Consider a body of mass m, acting at G as shown in fig This mass m, may be replaced by two masses m1 and m2 so that the system becomes dynamical equivalent. The position of mass m1 may be fixed arbitrarily at A. Now draw perpendicular CG at G, equal in length of the radius of gyration of the body, kG .Then join AC and draw CB perpendicular to AC intersecting AG produced in B. The point B now fixes the position of the second mass m2. The triangles ACG and BCG are similar. Therefore,

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**Turning movement diagram or crank effort diagram?**

It is the graphical representation of the turning movement or crank effort for various position of the crank. In turning moment diagram, the turning movement is taken as the ordinate (Y-axis) and crank angle as abscissa (X axis).

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UNIT II : Balancing Static and dynamic balancing - Balancing of rotating masses –Balancing reciprocating masses- Balancing a single cylinder Engine - Balancing Multi-cylinder Engines, Balancing V-engines, - Partial balancing in locomotive Engines-Balancing machines.

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**STATIC AND DYNAMIC BALANCING**

When man invented the wheel, he very quickly learnt that if it wasn’t completely round and if it didn’t rotate evenly about it’s central axis, then he had a problem! What the problem he had? The wheel would vibrate causing damage to itself and it’s support mechanism and in severe cases, is unusable. A method had to be found to minimize the problem. The mass had to be evenly distributed about the rotating centerline so that the resultant vibration was at a minimum.

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UNBALANCE: The condition which exists in a rotor when vibratory force or motion is imparted to its bearings as a result of centrifugal forces is called unbalance or the uneven distribution of mass about a rotor’s rotating centreline.

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**The objectives of balancing an engine are to ensure: **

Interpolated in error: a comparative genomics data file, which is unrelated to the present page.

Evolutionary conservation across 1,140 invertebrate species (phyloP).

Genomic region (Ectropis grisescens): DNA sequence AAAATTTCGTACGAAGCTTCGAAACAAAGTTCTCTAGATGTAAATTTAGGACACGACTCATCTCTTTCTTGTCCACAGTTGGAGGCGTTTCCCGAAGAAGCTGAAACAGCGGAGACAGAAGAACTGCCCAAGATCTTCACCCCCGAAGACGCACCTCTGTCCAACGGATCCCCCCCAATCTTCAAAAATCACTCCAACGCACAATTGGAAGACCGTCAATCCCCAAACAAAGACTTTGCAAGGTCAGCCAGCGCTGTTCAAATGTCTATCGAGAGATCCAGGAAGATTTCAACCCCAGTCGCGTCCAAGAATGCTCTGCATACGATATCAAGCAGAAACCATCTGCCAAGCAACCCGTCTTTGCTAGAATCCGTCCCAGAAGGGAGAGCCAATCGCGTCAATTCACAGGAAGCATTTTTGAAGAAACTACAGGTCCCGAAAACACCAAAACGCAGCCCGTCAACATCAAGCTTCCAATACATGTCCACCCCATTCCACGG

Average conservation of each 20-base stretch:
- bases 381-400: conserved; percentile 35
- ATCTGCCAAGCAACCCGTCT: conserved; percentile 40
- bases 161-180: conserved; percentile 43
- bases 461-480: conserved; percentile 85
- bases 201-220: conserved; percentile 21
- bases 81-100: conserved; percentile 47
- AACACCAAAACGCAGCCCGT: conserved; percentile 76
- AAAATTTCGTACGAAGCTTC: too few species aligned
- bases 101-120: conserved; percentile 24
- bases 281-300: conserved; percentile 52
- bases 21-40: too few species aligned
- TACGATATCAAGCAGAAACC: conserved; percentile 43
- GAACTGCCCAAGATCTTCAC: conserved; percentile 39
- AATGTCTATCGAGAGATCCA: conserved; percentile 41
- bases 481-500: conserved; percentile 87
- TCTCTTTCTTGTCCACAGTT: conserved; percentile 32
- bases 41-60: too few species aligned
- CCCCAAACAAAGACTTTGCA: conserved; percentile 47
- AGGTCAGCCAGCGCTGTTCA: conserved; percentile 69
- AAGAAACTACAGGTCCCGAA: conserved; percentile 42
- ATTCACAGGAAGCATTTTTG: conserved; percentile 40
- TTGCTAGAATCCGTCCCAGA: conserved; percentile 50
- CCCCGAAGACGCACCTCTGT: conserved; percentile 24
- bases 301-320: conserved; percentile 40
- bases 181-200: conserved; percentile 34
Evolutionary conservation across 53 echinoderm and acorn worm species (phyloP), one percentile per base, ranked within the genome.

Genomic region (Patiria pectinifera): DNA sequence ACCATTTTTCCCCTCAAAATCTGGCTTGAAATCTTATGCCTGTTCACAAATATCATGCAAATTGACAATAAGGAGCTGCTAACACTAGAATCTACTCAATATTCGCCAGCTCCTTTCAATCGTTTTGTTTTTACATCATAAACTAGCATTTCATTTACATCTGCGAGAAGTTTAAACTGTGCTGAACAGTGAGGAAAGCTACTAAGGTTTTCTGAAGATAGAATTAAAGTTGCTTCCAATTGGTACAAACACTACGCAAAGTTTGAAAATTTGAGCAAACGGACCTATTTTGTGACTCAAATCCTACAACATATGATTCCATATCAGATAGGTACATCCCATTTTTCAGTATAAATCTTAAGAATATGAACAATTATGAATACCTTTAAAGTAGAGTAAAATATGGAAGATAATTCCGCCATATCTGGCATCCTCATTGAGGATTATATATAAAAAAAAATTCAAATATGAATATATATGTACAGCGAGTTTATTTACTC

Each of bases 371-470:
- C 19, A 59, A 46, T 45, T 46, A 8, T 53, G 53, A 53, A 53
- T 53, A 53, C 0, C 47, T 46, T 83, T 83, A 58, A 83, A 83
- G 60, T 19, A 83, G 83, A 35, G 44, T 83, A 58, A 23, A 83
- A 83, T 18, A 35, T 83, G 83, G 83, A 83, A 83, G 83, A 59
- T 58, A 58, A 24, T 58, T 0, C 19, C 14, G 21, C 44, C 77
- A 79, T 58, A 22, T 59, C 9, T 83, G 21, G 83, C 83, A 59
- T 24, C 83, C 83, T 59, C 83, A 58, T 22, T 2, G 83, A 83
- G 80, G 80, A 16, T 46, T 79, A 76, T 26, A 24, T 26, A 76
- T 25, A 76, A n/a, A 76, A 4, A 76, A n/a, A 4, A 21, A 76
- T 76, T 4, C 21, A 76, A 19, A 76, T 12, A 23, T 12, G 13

Balancing is the technique of correcting or eliminating unwanted inertia forces or moments in rotating or reciprocating masses and is achieved by changing the location of the mass centres. The objectives of balancing an engine are to ensure: 1. That the centre of gravity of the system remains stationery during a complete revolution of the crank shaft and 2. That the couples involved in acceleration of the different moving parts balance each other.

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**i) Static balancing is a balance of forces due to action of gravity. **

Types of balancing: a) Static Balancing: i) Static balancing is a balance of forces due to action of gravity. ii) A body is said to be in static balance when its centre of gravity is in the axis of rotation. b) Dynamic balancing: i) Dynamic balance is a balance due to the action of inertia forces. ii) A body is said to be in dynamic balance when the resultant moments or couples, which involved in the acceleration of different moving parts is equal to zero. iii) The conditions of dynamic balance are met, the conditions of static balance are also met.

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**BALANCING OF ROTATING MASSES**

When a mass moves along a circular path, it experiences a centripetal acceleration and a force is required to produce it. An equal and opposite force called centrifugal force acts radially outwards and is a disturbing force on the axis of rotation. The magnitude of this remains constant but the direction changes with the rotation of the mass.

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In a revolving rotor, the centrifugal force remains balanced as long as the centre of the mass of rotor lies on the axis of rotation of the shaft. When this does not happen, there is an eccentricity and an unbalance force is produced. This type of unbalance is common in steam turbine rotors, engine crankshafts, rotors of compressors, centrifugal pumps etc.